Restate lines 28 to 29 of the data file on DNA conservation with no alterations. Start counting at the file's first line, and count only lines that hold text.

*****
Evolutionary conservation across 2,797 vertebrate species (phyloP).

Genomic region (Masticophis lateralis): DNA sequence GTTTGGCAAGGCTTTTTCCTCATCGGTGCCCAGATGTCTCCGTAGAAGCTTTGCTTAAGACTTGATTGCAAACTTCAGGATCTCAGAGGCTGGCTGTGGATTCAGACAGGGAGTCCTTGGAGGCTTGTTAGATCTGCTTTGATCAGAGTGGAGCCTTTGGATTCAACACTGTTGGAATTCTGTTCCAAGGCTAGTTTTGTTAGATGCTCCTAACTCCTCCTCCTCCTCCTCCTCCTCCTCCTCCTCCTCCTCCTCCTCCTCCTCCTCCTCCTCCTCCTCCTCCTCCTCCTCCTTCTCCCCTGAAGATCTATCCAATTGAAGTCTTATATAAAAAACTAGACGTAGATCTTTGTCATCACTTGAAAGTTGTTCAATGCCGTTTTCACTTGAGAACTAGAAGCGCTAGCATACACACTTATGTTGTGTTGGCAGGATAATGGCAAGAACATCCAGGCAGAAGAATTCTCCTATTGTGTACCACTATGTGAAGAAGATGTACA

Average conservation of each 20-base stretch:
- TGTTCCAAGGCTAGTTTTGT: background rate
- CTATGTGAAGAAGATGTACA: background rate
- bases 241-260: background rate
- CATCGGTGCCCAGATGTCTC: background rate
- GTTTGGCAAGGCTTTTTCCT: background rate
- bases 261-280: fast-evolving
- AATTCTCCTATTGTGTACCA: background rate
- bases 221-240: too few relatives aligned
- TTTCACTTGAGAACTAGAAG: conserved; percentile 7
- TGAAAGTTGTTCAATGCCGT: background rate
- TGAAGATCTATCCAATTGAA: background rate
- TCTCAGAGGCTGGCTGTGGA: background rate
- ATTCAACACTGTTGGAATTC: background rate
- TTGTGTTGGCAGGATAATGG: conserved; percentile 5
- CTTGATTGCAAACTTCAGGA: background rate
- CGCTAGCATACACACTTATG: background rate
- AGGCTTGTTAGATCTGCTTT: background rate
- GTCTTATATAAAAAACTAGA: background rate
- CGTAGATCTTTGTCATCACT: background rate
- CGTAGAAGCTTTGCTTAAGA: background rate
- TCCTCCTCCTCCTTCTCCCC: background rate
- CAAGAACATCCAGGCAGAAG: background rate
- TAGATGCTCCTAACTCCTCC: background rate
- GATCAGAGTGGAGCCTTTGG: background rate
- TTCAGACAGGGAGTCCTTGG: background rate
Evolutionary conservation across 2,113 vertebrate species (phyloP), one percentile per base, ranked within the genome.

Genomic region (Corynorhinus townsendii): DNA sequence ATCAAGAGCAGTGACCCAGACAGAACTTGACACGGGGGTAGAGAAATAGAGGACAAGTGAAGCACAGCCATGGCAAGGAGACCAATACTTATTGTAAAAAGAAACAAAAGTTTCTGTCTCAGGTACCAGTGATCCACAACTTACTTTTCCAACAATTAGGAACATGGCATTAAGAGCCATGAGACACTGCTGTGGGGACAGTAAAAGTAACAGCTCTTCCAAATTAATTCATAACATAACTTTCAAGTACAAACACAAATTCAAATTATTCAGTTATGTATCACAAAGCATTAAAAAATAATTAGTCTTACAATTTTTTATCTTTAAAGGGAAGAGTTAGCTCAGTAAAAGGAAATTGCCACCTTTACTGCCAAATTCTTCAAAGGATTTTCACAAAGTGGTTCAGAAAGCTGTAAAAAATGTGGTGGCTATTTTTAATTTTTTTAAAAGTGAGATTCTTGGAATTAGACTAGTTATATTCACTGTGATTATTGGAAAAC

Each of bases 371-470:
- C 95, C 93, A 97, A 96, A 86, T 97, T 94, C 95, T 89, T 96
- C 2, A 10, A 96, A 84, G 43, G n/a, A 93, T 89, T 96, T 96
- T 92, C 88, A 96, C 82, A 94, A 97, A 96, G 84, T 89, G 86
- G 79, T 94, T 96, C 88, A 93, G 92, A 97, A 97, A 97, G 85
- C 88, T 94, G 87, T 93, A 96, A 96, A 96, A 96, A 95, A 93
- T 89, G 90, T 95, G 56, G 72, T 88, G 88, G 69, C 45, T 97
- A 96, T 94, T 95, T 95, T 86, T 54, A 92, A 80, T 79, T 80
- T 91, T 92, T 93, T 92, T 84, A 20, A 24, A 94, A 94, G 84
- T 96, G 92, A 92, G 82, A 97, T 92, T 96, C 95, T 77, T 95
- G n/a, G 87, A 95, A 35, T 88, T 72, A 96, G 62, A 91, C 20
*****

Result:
- TTCAGACAGGGAGTCCTTGG: background rate
Evolutionary conservation across 2,113 vertebrate species (phyloP), one percentile per base, ranked within the genome.